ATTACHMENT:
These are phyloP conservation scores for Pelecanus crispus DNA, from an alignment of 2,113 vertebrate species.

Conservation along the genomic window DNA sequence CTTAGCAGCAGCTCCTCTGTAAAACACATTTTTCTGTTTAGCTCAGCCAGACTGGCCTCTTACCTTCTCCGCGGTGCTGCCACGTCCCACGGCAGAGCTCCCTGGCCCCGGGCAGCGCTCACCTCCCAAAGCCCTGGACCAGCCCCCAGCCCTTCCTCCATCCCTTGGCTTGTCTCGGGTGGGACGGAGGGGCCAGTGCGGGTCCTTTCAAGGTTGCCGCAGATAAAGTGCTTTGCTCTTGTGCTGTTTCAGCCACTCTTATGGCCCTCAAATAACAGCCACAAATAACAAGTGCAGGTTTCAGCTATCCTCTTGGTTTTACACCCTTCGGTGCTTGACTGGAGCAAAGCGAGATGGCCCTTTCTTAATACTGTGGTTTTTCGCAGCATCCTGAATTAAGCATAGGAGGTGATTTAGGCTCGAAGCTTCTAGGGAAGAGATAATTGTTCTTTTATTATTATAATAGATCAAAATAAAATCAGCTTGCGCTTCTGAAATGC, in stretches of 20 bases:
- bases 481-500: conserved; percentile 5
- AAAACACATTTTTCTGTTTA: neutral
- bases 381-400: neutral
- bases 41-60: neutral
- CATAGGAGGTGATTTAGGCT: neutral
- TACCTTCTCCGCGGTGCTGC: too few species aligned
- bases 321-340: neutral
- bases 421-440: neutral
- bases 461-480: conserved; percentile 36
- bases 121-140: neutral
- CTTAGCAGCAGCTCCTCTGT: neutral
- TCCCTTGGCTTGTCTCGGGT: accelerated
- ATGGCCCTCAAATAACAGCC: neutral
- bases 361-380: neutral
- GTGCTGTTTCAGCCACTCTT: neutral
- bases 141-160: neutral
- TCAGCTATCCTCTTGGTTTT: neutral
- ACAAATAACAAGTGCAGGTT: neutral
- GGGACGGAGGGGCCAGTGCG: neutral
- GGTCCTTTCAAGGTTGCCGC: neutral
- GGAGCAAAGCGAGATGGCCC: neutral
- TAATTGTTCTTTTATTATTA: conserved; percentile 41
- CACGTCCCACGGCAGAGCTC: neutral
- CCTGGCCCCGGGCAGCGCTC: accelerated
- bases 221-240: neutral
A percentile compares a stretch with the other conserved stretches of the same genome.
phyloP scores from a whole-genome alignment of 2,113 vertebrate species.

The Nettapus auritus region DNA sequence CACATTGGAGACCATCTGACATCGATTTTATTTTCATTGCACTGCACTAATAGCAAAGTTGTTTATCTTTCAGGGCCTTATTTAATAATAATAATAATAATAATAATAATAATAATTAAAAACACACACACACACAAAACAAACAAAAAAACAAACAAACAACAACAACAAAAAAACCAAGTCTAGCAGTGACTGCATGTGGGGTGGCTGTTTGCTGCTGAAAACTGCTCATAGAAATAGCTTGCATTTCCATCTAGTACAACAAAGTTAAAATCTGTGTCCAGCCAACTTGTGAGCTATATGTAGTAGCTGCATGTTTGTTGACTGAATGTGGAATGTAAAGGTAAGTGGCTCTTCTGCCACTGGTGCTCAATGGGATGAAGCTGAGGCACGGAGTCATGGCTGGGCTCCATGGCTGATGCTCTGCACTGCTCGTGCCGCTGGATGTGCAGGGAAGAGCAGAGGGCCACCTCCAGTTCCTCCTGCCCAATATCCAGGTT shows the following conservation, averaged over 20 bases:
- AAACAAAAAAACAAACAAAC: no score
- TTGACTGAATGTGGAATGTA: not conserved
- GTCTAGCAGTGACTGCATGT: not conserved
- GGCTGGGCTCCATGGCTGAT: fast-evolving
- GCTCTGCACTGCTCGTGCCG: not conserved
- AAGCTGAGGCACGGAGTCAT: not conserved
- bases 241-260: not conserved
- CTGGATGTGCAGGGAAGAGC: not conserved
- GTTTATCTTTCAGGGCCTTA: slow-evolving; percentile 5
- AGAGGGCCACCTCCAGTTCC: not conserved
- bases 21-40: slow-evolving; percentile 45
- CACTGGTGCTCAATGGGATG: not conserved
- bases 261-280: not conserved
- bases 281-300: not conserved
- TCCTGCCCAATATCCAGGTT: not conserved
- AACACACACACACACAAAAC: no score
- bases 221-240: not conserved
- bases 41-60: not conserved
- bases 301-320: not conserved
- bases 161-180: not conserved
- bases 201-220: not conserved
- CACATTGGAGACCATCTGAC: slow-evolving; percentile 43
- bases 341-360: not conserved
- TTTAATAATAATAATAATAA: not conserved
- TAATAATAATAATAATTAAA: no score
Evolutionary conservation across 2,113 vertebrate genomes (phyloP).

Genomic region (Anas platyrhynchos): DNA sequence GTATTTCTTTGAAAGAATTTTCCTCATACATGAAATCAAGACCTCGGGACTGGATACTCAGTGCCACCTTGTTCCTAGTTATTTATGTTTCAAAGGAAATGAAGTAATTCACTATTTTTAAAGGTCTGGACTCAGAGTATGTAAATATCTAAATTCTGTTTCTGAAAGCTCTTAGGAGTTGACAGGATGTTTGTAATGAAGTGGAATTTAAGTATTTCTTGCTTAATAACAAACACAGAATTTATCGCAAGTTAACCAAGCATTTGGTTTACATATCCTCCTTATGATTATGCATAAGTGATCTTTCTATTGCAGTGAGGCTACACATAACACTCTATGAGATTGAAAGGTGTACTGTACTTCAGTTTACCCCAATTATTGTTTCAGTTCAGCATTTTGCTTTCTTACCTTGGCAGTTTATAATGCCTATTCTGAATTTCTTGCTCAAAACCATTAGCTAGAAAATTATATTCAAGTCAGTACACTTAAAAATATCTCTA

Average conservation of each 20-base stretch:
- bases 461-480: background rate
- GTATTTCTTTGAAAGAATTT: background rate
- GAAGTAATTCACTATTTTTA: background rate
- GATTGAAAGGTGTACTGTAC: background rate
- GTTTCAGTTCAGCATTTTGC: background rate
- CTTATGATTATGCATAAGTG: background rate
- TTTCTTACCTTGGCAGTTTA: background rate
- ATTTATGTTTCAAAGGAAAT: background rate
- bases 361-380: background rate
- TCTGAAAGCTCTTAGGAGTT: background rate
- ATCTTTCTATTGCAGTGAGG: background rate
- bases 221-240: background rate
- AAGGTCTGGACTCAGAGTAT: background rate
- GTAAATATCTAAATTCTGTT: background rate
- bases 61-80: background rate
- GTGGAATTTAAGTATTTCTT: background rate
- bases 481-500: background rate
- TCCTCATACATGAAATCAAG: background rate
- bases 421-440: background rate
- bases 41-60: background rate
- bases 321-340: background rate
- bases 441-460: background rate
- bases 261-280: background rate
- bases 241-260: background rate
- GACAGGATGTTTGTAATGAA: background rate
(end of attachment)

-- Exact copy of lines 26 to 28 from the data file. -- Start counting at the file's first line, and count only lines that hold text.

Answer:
- CCTGGCCCCGGGCAGCGCTC: accelerated
- bases 221-240: neutral
A percentile compares a stretch with the other conserved stretches of the same genome.